The Golden Mean & The Fibonacci Sequence

 

Fibonacci numbers are also important in art.  The ratio between successive Fibonacci numbers approximates an important constant called “the golden mean” or sometimes phi, which is approximately 1.61803. The higher you go in the Fibonacci sequence, the more closely the ratio between two successive numbers in the sequence approximates phi. (By the way phi2=phi + 1!)

the golden ratio = 1.61803399

Animated GIF of successive rectangles built on squares with sides that are Fibonacci numbers sprialling outwards

 

A rectangle whose sides are in the proportion 1 : 1.61803 is supposed to be the most aesthetically perfect rectangle (the “golden rectangle”). The Parthenon in Athens has such a rectangle as its face, and phi is said to have figured in the construction of the Great Pyramids. The “golden section,” in which a line is divided into segments of lengths in the ratio 1 : .61803 is supposed to be an aesthetically ideal way to divide a line.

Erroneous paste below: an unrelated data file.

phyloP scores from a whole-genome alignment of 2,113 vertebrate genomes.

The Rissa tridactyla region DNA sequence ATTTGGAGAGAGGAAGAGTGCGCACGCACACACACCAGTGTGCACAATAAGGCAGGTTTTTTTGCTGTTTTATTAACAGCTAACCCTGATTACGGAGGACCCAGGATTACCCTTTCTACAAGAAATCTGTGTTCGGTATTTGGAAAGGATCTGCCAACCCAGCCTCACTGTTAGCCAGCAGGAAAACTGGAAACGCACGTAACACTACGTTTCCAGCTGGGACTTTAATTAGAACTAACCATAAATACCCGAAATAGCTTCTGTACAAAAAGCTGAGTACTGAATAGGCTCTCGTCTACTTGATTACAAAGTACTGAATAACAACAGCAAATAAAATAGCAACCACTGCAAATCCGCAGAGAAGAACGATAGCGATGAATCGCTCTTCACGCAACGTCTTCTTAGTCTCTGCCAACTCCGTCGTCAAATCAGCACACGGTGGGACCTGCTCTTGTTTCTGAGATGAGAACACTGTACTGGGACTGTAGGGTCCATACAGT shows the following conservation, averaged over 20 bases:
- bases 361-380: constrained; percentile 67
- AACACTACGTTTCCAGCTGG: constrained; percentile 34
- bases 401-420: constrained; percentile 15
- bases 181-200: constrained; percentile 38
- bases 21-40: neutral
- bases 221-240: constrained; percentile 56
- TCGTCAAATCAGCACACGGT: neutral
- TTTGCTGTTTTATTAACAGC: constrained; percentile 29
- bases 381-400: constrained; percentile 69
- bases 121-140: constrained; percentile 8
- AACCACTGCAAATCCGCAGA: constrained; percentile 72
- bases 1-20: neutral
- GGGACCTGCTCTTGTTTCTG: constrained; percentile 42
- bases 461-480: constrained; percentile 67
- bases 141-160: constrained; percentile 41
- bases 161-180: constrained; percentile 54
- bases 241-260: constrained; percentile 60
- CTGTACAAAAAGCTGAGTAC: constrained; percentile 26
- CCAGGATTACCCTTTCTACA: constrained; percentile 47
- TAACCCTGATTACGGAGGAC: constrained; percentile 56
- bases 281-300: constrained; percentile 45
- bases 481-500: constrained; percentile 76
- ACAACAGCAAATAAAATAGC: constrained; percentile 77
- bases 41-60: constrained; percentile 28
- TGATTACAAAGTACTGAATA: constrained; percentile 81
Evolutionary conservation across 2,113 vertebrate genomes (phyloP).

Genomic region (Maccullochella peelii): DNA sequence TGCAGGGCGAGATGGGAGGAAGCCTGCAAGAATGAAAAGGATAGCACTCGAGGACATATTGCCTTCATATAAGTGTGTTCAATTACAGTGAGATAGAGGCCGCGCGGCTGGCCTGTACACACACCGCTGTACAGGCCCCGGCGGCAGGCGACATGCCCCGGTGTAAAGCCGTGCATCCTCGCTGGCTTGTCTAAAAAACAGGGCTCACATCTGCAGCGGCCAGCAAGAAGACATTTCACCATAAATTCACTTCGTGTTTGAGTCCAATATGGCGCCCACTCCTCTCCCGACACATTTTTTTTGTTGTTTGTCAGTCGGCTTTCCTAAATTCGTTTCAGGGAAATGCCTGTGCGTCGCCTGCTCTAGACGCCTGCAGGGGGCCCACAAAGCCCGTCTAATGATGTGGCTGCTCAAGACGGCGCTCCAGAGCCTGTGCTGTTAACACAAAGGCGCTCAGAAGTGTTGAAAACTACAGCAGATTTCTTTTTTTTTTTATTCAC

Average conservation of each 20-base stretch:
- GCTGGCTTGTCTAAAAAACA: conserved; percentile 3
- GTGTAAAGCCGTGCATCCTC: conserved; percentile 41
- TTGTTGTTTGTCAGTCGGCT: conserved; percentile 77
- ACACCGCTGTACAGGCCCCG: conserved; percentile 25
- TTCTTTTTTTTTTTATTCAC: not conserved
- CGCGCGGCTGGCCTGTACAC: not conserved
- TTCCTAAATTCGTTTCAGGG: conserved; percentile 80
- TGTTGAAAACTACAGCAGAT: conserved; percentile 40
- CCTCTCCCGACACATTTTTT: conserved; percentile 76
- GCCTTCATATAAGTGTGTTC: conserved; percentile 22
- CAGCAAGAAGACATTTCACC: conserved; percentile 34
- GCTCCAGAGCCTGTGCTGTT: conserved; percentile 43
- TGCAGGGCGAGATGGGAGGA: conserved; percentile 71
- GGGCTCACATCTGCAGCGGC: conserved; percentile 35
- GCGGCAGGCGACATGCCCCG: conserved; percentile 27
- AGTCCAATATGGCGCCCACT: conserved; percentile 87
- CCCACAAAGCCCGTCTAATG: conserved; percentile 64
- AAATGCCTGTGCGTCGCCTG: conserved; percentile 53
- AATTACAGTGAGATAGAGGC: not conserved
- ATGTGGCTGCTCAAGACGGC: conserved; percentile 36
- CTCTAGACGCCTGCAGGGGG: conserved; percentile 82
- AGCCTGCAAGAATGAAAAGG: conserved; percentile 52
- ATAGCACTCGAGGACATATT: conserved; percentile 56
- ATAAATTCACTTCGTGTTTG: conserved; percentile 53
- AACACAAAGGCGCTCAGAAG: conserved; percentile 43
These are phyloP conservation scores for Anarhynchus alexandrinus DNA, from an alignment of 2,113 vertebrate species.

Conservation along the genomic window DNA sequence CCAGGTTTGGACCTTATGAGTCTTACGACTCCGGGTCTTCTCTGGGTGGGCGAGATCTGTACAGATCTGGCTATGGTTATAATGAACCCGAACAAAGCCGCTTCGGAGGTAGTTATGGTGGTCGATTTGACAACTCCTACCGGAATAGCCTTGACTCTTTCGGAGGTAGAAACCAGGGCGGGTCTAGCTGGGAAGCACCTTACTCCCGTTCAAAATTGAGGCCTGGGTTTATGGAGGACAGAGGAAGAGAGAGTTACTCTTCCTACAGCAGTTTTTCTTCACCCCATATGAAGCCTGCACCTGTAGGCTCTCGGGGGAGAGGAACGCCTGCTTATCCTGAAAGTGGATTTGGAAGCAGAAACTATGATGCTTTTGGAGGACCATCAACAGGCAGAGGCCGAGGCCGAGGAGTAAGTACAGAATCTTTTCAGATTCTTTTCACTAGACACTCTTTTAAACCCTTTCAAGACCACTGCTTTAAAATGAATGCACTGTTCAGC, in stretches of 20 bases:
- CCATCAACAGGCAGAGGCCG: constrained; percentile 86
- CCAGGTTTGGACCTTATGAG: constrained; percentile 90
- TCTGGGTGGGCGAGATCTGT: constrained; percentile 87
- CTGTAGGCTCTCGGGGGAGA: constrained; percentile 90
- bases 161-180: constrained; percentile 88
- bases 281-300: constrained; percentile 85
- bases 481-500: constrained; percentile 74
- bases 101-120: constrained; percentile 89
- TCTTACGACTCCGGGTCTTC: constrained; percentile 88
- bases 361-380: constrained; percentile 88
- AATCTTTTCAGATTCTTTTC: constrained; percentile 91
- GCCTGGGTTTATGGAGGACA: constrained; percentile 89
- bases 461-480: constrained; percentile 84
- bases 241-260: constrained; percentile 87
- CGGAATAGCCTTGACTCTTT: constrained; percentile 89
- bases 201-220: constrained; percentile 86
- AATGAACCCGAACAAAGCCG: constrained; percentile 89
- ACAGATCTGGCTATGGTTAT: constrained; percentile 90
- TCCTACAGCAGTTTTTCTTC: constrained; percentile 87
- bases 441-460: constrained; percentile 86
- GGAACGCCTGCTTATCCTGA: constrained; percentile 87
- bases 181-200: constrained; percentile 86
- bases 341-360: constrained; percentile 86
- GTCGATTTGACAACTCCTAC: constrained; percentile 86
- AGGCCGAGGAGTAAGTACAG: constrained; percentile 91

Numerous artists have used the golden section in their works, as well as composers, including (perhaps) Beethoven and Mozart.

Nautilus shell, cross-sectionNautilus-like spiral inscribed over spiral of Fibonacci squares

The golden section is a line segment divided according to the golden ratio: The total length a + b is to the length of the longer segment a as the length of a is to the length of the shorter segment b.

 

Dividing a line segment according to the golden ratio

 

 File:History of Gold. Rersum 2007.jpg


 

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